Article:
H BEAR CREEK

Suncruiser Okanagan - - INTRODUCTION -

1. Rocky Bay – Good shel­ter from north winds but this area is usu­ally filled with logs. Fish­er­men - a mul­ti­tude of white­fish like to oc­cupy this area.

2. Bear Creek Pro­vin­cial Park – Cre­ated in 1981 with 400 me­ters of sandy beaches, well-marked hik­ing trails, 80 camp­sites, large pic­nic ar­eas with ta­bles, fire pits, show­ers, wash­rooms, and a spec­tac­u­lar canyon that leads to a wa­ter­fall. Lam­bly Creek was orig­i­nally called Bear River by botanist David Douglas. Its name was changed to Lam­bly Creek in 1922 af­ter Charles An­der­son Richard­son Lam­bly. Some beach­ing avail­able - watch for marked swim­ming ar­eas. Ce­ment boat launch at the north end of the park. Divers – There is a small boat about 13 m out from the wash­rooms and a barge and bridge an­chor at the north end of the bay.

3. From May 20 to mid-Septem­ber there are usu­ally no logs in the bay. Cau­tion: if there are logs, they may shift dur­ing the night. There are nice beach­ing ar­eas here with shel­ter from south winds.

4. Trader’s Cove Re­gional Marine Park – Trader’s Cove light is lo­cated here. The park has out­houses, bar­be­cue pits and a chil­dren’s play­ground. Watch for the swim­ming area and beach with care - shel­ter from north winds. Five moor­age buoys in the south bay and one in the north bay. Look straight up and you may see hang glid­ers com­ing off Blue Grouse Moun­tain.

5. The Log Dump – The bay is al­ways busy and full of logs - stay clear of this area. Use only in emer­gen­cies for shel­ter from north and south winds.

6. Pri­vate 30 me­tre docks with six fin­gers. Pri­vate prop­erty - no dock­ing and no beach­ing for 800 m north.

7. Water­front Farm – Pri­vate prop­erty - use of the fa­cil­i­ties is not per­mit­ted. No beach­ing for 800 m south or north.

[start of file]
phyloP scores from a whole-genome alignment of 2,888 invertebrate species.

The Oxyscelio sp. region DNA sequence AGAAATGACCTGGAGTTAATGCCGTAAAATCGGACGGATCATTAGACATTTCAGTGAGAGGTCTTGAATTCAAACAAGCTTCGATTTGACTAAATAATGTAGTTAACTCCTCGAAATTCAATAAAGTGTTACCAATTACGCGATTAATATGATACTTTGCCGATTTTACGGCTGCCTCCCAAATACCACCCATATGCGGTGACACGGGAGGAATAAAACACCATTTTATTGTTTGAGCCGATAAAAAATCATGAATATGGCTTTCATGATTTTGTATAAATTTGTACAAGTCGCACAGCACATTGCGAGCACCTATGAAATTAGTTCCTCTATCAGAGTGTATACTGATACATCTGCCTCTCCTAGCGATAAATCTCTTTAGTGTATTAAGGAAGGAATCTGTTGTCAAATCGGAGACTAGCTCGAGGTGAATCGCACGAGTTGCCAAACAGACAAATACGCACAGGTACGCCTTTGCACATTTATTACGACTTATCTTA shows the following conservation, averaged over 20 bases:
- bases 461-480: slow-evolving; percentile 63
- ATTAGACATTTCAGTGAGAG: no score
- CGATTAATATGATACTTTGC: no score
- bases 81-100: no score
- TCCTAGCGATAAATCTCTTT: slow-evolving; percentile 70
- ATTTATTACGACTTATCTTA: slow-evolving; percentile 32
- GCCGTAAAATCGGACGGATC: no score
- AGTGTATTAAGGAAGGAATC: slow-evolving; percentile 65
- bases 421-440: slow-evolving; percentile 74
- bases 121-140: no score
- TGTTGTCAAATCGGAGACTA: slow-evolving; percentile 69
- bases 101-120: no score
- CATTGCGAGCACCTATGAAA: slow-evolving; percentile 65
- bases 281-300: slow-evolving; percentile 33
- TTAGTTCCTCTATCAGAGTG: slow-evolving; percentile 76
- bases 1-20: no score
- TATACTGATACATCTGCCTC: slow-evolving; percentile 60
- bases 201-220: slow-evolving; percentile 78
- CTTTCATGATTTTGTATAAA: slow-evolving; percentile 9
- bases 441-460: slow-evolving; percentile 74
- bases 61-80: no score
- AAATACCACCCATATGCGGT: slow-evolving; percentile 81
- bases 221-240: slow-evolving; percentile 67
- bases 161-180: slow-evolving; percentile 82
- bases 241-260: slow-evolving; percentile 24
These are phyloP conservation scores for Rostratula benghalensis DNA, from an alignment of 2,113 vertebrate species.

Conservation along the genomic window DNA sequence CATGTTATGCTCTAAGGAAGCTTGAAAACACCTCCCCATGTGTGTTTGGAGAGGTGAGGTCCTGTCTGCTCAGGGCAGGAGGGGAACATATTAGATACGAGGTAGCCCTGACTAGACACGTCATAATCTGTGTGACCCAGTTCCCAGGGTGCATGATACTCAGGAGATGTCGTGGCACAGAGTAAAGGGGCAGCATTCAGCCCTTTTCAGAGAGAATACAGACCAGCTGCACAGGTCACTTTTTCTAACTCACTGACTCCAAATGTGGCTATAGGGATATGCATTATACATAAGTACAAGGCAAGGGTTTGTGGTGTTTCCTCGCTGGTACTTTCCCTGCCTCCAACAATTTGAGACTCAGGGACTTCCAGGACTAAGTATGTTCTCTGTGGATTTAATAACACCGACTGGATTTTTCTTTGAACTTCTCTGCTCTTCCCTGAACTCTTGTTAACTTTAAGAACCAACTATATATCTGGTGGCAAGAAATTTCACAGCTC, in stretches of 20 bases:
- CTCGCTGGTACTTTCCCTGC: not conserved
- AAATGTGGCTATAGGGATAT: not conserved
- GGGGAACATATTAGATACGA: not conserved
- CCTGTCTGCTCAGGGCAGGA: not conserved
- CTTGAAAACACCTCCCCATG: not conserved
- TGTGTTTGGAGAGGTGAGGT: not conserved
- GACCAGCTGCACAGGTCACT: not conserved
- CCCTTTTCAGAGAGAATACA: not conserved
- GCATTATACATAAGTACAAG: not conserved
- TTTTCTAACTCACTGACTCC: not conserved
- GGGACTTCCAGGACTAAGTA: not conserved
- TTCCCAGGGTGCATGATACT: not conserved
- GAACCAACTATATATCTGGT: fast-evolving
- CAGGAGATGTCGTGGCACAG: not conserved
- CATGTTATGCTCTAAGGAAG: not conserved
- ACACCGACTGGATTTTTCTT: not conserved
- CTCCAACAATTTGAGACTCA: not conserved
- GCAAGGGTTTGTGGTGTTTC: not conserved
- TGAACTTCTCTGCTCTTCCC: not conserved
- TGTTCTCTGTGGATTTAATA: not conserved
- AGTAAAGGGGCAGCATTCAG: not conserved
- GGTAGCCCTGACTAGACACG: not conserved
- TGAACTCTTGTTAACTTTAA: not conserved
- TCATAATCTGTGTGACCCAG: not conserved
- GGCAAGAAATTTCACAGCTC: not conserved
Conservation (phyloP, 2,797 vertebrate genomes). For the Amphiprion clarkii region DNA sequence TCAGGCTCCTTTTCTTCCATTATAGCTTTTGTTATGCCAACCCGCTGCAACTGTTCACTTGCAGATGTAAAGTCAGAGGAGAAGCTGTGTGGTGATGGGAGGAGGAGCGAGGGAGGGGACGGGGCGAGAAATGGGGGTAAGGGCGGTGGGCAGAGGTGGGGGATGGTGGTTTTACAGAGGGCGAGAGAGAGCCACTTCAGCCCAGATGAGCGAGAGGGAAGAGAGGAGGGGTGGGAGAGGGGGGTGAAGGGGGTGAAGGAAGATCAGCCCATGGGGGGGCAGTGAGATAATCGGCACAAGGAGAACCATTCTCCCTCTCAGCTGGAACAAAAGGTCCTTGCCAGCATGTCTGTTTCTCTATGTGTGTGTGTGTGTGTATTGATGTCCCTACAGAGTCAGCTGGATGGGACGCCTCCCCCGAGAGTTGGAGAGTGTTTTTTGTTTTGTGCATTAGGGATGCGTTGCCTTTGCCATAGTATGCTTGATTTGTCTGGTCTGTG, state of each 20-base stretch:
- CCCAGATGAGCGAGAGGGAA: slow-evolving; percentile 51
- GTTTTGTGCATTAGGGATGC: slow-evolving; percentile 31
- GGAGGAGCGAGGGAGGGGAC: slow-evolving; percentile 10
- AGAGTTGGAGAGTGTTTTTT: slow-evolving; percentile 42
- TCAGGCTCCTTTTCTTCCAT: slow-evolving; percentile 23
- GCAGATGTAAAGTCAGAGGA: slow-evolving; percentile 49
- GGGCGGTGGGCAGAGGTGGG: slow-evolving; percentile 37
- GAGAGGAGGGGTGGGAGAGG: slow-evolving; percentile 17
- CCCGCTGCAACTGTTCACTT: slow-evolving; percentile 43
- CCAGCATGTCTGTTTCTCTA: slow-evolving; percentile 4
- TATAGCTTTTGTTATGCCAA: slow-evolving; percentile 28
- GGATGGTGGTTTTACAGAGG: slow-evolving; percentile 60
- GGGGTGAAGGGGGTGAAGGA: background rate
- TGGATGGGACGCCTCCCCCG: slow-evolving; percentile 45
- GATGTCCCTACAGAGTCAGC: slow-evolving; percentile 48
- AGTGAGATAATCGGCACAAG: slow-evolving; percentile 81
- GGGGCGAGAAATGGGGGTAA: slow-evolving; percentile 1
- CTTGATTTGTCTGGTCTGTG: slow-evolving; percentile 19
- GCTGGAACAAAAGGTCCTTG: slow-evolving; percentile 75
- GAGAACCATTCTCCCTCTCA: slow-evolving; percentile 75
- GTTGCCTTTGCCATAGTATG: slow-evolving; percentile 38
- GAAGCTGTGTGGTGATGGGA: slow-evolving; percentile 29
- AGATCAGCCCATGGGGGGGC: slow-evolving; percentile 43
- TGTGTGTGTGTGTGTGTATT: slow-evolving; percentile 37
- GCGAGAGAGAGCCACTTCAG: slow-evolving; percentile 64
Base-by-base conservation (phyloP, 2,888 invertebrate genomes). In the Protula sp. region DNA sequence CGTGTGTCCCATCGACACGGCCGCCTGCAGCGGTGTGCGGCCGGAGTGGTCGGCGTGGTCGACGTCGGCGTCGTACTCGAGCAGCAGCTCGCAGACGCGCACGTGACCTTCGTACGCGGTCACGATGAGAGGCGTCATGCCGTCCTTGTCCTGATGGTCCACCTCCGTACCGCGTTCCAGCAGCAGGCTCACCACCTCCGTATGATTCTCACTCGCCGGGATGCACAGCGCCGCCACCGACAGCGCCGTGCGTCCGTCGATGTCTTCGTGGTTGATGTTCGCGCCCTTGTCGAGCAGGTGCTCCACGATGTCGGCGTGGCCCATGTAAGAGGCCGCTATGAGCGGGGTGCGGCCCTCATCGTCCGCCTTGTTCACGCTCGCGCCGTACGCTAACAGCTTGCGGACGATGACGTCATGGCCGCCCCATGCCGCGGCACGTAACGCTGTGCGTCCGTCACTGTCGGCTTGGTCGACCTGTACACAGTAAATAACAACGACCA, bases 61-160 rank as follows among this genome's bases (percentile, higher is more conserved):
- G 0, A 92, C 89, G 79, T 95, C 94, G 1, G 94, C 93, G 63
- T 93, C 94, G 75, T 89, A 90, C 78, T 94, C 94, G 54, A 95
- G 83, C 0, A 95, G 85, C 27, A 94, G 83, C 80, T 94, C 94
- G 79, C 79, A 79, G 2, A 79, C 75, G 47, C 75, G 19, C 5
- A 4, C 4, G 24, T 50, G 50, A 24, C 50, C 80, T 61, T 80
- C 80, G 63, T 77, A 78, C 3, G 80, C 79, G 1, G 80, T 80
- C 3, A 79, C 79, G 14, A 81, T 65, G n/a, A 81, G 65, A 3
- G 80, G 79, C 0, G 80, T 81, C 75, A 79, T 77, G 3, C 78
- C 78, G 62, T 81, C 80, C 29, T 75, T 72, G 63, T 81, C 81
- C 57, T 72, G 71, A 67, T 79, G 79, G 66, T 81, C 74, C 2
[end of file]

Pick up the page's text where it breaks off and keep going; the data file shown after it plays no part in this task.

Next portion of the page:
8. Blue Grouse Ranch – Pri­vate docks - peb­ble beaches to be used for emer­gency only to the north and south. Nice beach­ing ar­eas 800 m south.

9. Pri­vate beaches and docks to the north and south of the “Ca­ble” sign. Shel­ter from north and south winds on ei­ther side of the point. There is a small boat launch south.

10. Wil­son Land­ing – Named af­ter Harold Fitz–Hard­ing Wil­son who set­tled here in 1900. Ms. Mar­ion Vi­o­let Har­vey Goodacre opened a post of­fice Au­gust, 1908. The S.S. Aberdeen called here twice a week.

11. A large bay with pri­vate beaches and docks and a small peb­ble beach in the cen­tre of the bay. The bay pro­vides good shel­ter from south winds.

12. Pri­vate beaches for 800 m south and north. Rem­nants of an old, com­mer­cial, wood fish­ing boat on shore.

13. Beau­ti­ful bay with peb­ble beaches on the north end and pri­vate beaches and docks on the south end. Lim­ited shel­ter from north and south winds.

14. Pri­vate beaches and docks 800 m north and south. The ca­ble sign on the shore is hard to see.

15. McKin­ley Land­ing – Re­spect pri­vate beaches and docks.

16. Beau­ti­ful bay with pri­vate beaches and docks - shel­ter from north and south winds.

17. This bay pro­vides shel­ter from north winds - beach with care.

18. Paul’s Tomb – Built in 1910 by Ram­bler Paul. The tomb sits roughly 100 me­tres from shore. Pro­vi­sions were made for eight coffins within the tomb. Mrs. E.G. Paul was buried here in June, 1914, and Ram­bler Paul was buried here in Novem­ber, 1916. No other fam­ily mem­bers were ever laid to rest here. The tomb is five by three me­tres wide and two me­tres high with a thick and im­pen­e­tra­ble steel door which seals the en­trance like a vault. To­day you can still see “1910” en­graved on the top of the tomb. This is a beau­ti­ful bay with a lot of fre­quent visi­tors; an­chor your boat and en­joy the beau­ti­ful scenery. Small se­cluded peb­ble beaches to the north; beach with care for 400 m north. Shel­ter from south winds. Dive Site – Scuba and snorkelling is good here with a large fiber­glass Ogo­pogo and an old wreck for ex­plor­ing. An­other small boat rests just north.

19. Rocky shores with some nice se­cluded beaches - ex­cel­lent swim­ming ar­eas.

20. The flat-roofed build­ing is the place of wa­ter in­take for the City of Kelowna. Do not en­ter this area or an­chor here. Pri­vate beaches and docks up to Poplar Point.

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